And Gregg's suspicions are correct: Marble Madness did not use POKEY for sound. That duty was handled by a Yamaha YM2151, the sound chip developed for Yamaha's line of DX synthesizer keyboards. Atari's Marble Madness was the first arcade game to use it.

There is some confusion about Space Wars. Cinematronic's Space Wars was released in 1977, two years before Asteroids. It was inspired by the 1962 DEC PDP-1 computer game Spacewar!, which is sometimes credited as the first video game or graphical computer game (although it missed that honor by decade). Spacewar! was never a coin-op, but another game that was inspired by it was, and it was the first. It was called Computer Space, and like Asteroids, had Spacewar!-like controls. It was released in 1971 and was created by future Atari founders Nolan Bushnell and Ted Dabney.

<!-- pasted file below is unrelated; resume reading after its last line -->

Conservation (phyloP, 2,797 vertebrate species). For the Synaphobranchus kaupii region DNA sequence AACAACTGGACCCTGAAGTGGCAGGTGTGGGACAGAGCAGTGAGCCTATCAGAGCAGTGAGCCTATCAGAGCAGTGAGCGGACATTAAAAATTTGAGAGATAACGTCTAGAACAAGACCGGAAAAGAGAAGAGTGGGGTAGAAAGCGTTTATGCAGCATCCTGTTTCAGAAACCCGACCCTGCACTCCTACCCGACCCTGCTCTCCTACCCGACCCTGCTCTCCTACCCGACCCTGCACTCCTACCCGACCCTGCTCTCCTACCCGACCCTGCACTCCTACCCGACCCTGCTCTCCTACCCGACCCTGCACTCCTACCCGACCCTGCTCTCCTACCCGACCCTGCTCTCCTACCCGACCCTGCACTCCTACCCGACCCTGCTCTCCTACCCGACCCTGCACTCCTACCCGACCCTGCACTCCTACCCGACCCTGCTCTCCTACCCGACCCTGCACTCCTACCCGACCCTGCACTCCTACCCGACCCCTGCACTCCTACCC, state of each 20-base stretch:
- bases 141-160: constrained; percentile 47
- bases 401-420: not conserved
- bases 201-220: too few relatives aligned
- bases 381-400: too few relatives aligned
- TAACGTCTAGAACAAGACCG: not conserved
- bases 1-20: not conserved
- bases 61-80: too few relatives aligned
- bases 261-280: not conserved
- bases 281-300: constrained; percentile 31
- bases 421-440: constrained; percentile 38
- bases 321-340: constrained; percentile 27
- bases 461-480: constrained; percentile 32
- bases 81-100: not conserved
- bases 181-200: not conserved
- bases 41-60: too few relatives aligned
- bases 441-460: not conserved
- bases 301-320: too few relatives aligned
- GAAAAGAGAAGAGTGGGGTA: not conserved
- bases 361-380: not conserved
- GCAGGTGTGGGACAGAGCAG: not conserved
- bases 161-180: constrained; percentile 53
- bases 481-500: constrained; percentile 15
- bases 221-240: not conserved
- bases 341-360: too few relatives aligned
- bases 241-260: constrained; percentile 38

In the interest of fairness, I'll mention that the very, very first coin-op video game was another Spacewar! inspired game called The Galaxy Game. It was released two months before Computer Space. Only one them was ever made, and at 10 cents a play on $20,000 worth of hardware, it could never be economically viable, so I'm not sure it should be considered a legitimate coin-op.

Christian Nutt
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The text doesn't actually say that Asteroids is the first game to use that control methodology (as far as I can read) which may be limited, even at 10:30 on a Monday morning. I don't doubt that it was the primary influence on a number of games that came later, given its massive success, though I suppose it's hard to argue that for certain, yeah?

Deleted the bit about POKEY being responsible for MM's sounds.

Thanks for the tips.

Lewis Pulsipher